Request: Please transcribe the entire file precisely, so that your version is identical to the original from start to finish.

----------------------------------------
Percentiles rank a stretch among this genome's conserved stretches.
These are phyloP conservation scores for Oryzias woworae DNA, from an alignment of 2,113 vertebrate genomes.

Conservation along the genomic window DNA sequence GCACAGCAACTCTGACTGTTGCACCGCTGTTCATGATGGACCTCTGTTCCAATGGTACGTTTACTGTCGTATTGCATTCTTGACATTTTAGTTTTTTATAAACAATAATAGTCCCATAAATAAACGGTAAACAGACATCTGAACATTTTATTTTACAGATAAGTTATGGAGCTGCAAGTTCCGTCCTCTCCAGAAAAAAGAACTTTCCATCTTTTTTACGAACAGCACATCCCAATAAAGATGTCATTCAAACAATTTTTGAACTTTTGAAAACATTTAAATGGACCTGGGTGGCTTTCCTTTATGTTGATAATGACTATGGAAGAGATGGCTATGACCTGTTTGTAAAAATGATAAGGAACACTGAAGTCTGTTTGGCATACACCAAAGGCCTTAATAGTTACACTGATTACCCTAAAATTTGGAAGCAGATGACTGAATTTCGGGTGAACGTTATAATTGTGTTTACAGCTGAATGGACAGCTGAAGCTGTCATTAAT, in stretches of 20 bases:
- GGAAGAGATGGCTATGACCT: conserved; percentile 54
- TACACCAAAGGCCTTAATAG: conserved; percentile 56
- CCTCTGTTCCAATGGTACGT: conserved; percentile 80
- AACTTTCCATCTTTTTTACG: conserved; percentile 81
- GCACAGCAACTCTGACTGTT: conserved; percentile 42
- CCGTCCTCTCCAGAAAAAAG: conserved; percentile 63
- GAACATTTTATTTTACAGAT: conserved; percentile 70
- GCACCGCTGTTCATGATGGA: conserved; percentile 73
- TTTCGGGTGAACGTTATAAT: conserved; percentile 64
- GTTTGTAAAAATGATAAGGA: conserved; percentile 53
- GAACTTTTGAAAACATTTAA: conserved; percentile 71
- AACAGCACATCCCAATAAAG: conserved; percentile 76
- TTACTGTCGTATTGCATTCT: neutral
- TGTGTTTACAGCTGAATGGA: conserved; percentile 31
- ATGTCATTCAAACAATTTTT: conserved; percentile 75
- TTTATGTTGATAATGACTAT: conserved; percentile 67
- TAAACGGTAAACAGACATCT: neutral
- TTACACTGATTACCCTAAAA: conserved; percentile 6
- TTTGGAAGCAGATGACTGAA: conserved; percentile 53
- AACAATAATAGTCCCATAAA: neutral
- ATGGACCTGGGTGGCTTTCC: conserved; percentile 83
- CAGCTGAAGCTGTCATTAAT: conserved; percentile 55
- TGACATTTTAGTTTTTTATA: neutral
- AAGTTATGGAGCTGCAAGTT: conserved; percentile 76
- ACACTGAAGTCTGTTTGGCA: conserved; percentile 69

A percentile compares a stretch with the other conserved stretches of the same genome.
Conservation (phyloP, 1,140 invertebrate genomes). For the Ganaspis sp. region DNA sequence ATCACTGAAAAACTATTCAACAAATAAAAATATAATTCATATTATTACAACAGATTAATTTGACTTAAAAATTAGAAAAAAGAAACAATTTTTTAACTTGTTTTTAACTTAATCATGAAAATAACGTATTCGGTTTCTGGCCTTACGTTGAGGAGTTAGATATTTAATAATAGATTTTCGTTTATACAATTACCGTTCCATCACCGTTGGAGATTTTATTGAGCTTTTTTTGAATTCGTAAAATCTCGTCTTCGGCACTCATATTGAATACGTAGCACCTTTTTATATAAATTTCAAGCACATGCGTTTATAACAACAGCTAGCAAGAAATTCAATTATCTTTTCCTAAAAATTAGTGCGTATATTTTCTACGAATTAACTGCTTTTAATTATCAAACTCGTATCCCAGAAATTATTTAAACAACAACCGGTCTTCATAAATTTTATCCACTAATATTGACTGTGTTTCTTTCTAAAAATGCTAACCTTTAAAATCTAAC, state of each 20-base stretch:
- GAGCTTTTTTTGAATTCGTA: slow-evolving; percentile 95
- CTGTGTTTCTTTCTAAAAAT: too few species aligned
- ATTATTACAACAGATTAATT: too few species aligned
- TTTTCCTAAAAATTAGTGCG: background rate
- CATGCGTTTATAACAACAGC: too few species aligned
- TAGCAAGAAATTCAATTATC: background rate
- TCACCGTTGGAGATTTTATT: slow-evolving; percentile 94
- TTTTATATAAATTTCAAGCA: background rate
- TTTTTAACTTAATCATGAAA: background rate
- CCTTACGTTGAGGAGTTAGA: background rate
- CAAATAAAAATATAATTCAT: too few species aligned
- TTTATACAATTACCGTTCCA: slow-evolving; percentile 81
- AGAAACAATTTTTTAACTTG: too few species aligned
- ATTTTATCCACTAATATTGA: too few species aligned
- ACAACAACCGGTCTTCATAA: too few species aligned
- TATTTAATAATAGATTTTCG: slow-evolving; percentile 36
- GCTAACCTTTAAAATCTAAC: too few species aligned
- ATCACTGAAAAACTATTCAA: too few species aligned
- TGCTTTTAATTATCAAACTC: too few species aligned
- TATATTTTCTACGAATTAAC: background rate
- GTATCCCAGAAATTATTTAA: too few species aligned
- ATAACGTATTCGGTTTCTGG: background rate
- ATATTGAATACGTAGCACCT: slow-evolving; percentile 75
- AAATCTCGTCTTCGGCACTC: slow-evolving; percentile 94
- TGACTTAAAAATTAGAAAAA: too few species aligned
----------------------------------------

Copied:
Percentiles rank a stretch among this genome's conserved stretches.
These are phyloP conservation scores for Oryzias woworae DNA, from an alignment of 2,113 vertebrate genomes.

Conservation along the genomic window DNA sequence GCACAGCAACTCTGACTGTTGCACCGCTGTTCATGATGGACCTCTGTTCCAATGGTACGTTTACTGTCGTATTGCATTCTTGACATTTTAGTTTTTTATAAACAATAATAGTCCCATAAATAAACGGTAAACAGACATCTGAACATTTTATTTTACAGATAAGTTATGGAGCTGCAAGTTCCGTCCTCTCCAGAAAAAAGAACTTTCCATCTTTTTTACGAACAGCACATCCCAATAAAGATGTCATTCAAACAATTTTTGAACTTTTGAAAACATTTAAATGGACCTGGGTGGCTTTCCTTTATGTTGATAATGACTATGGAAGAGATGGCTATGACCTGTTTGTAAAAATGATAAGGAACACTGAAGTCTGTTTGGCATACACCAAAGGCCTTAATAGTTACACTGATTACCCTAAAATTTGGAAGCAGATGACTGAATTTCGGGTGAACGTTATAATTGTGTTTACAGCTGAATGGACAGCTGAAGCTGTCATTAAT, in stretches of 20 bases:
- GGAAGAGATGGCTATGACCT: conserved; percentile 54
- TACACCAAAGGCCTTAATAG: conserved; percentile 56
- CCTCTGTTCCAATGGTACGT: conserved; percentile 80
- AACTTTCCATCTTTTTTACG: conserved; percentile 81
- GCACAGCAACTCTGACTGTT: conserved; percentile 42
- CCGTCCTCTCCAGAAAAAAG: conserved; percentile 63
- GAACATTTTATTTTACAGAT: conserved; percentile 70
- GCACCGCTGTTCATGATGGA: conserved; percentile 73
- TTTCGGGTGAACGTTATAAT: conserved; percentile 64
- GTTTGTAAAAATGATAAGGA: conserved; percentile 53
- GAACTTTTGAAAACATTTAA: conserved; percentile 71
- AACAGCACATCCCAATAAAG: conserved; percentile 76
- TTACTGTCGTATTGCATTCT: neutral
- TGTGTTTACAGCTGAATGGA: conserved; percentile 31
- ATGTCATTCAAACAATTTTT: conserved; percentile 75
- TTTATGTTGATAATGACTAT: conserved; percentile 67
- TAAACGGTAAACAGACATCT: neutral
- TTACACTGATTACCCTAAAA: conserved; percentile 6
- TTTGGAAGCAGATGACTGAA: conserved; percentile 53
- AACAATAATAGTCCCATAAA: neutral
- ATGGACCTGGGTGGCTTTCC: conserved; percentile 83
- CAGCTGAAGCTGTCATTAAT: conserved; percentile 55
- TGACATTTTAGTTTTTTATA: neutral
- AAGTTATGGAGCTGCAAGTT: conserved; percentile 76
- ACACTGAAGTCTGTTTGGCA: conserved; percentile 69

A percentile compares a stretch with the other conserved stretches of the same genome.
Conservation (phyloP, 1,140 invertebrate genomes). For the Ganaspis sp. region DNA sequence ATCACTGAAAAACTATTCAACAAATAAAAATATAATTCATATTATTACAACAGATTAATTTGACTTAAAAATTAGAAAAAAGAAACAATTTTTTAACTTGTTTTTAACTTAATCATGAAAATAACGTATTCGGTTTCTGGCCTTACGTTGAGGAGTTAGATATTTAATAATAGATTTTCGTTTATACAATTACCGTTCCATCACCGTTGGAGATTTTATTGAGCTTTTTTTGAATTCGTAAAATCTCGTCTTCGGCACTCATATTGAATACGTAGCACCTTTTTATATAAATTTCAAGCACATGCGTTTATAACAACAGCTAGCAAGAAATTCAATTATCTTTTCCTAAAAATTAGTGCGTATATTTTCTACGAATTAACTGCTTTTAATTATCAAACTCGTATCCCAGAAATTATTTAAACAACAACCGGTCTTCATAAATTTTATCCACTAATATTGACTGTGTTTCTTTCTAAAAATGCTAACCTTTAAAATCTAAC, state of each 20-base stretch:
- GAGCTTTTTTTGAATTCGTA: slow-evolving; percentile 95
- CTGTGTTTCTTTCTAAAAAT: too few species aligned
- ATTATTACAACAGATTAATT: too few species aligned
- TTTTCCTAAAAATTAGTGCG: background rate
- CATGCGTTTATAACAACAGC: too few species aligned
- TAGCAAGAAATTCAATTATC: background rate
- TCACCGTTGGAGATTTTATT: slow-evolving; percentile 94
- TTTTATATAAATTTCAAGCA: background rate
- TTTTTAACTTAATCATGAAA: background rate
- CCTTACGTTGAGGAGTTAGA: background rate
- CAAATAAAAATATAATTCAT: too few species aligned
- TTTATACAATTACCGTTCCA: slow-evolving; percentile 81
- AGAAACAATTTTTTAACTTG: too few species aligned
- ATTTTATCCACTAATATTGA: too few species aligned
- ACAACAACCGGTCTTCATAA: too few species aligned
- TATTTAATAATAGATTTTCG: slow-evolving; percentile 36
- GCTAACCTTTAAAATCTAAC: too few species aligned
- ATCACTGAAAAACTATTCAA: too few species aligned
- TGCTTTTAATTATCAAACTC: too few species aligned
- TATATTTTCTACGAATTAAC: background rate
- GTATCCCAGAAATTATTTAA: too few species aligned
- ATAACGTATTCGGTTTCTGG: background rate
- ATATTGAATACGTAGCACCT: slow-evolving; percentile 75
- AAATCTCGTCTTCGGCACTC: slow-evolving; percentile 94
- TGACTTAAAAATTAGAAAAA: too few species aligned